Metal Gear Solid V: The Phantom Pain is now out for PC and consoles. Powered by the Fox Engine, you can expect to see subsurface scattering, physically-based rendering and other impressive technologies. Using the latest AMD and Nvidia drivers, we tested 26 DirectX 11 graphics cards covering most price ranges.
Nvidia turned up the heat on AMD's Radeon range last year when it released its latest Maxwell GPUs, however most of them cost well over $300. Replacing the merely adequate GTX 750 Ti is the new GeForce GTX 950, stepping in as the current generation $150 GPU and promising to deliver highly playable 1080p performance.
Compared to reference designs by Nvidia and AMD, their partners usually come up with creations that run cooler and quieter. A perfect example of this is Gainward's GTX 980 Ti "Golden Sample", with a 15% factory overclock that provides 11% more performance on average and a "Zero RPM fan design". Not wanting to simply just revisit the GTX 980 Ti's performance, we'll be hooking up two of these in SLI and test them agains a pair of AMD's Radeon R9 Fury X cards in Crossfire.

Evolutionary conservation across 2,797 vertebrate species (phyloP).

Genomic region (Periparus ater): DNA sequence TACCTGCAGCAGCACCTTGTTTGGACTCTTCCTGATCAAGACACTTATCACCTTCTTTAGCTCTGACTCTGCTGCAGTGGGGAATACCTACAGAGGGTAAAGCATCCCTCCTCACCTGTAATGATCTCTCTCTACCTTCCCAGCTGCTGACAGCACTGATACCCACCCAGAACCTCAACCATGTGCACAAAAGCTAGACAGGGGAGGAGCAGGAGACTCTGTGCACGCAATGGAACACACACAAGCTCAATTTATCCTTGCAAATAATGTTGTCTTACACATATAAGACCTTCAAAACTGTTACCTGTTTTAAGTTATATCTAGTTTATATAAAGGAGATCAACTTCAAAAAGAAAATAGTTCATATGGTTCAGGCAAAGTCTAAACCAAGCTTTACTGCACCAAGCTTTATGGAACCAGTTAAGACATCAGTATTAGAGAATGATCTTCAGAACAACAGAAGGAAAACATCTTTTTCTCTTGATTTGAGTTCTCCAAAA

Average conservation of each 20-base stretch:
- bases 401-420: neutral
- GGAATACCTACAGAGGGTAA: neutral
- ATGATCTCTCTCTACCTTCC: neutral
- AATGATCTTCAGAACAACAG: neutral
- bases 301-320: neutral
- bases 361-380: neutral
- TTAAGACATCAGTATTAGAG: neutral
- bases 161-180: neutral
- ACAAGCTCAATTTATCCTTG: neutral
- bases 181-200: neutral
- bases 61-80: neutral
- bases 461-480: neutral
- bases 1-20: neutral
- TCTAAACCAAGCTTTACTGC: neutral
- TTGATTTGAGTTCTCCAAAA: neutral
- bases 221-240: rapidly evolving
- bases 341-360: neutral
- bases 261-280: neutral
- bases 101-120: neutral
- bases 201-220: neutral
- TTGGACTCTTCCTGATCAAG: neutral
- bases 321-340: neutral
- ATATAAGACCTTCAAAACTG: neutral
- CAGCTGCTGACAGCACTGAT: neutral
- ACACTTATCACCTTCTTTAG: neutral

The new GeForce GTX 980 Ti is targeting 4K gaming on a single GPU and with 6GB of memory onboard it's still overkill but without excess. We expect the GTX 980 Ti to be a processing powerhorse that rivals the more expensive Titan X but for $350 off the sticker price.
The Witcher 3 is the New Crysis We have tested nineteen DirectX 11 graphics cards to find out how the game performs in both AMD and Nvidia hardware. After extensive testing it's clear why The Witcher 3: Wild Hunt doesn't look nearly as good as the 2013's trailer: even in its current uber beautiful form, the game is simply too demanding for today's hardware.
Project CARS (or Community Assisted Racing Simulator) is a racing sim game that's been on everyone's radar since its drool-inducing visuals started to make the rounds as far back as 2012. In short, the game looks amazing and is the most visually impressive racing simulator we have ever seen. Now let's benchmark it.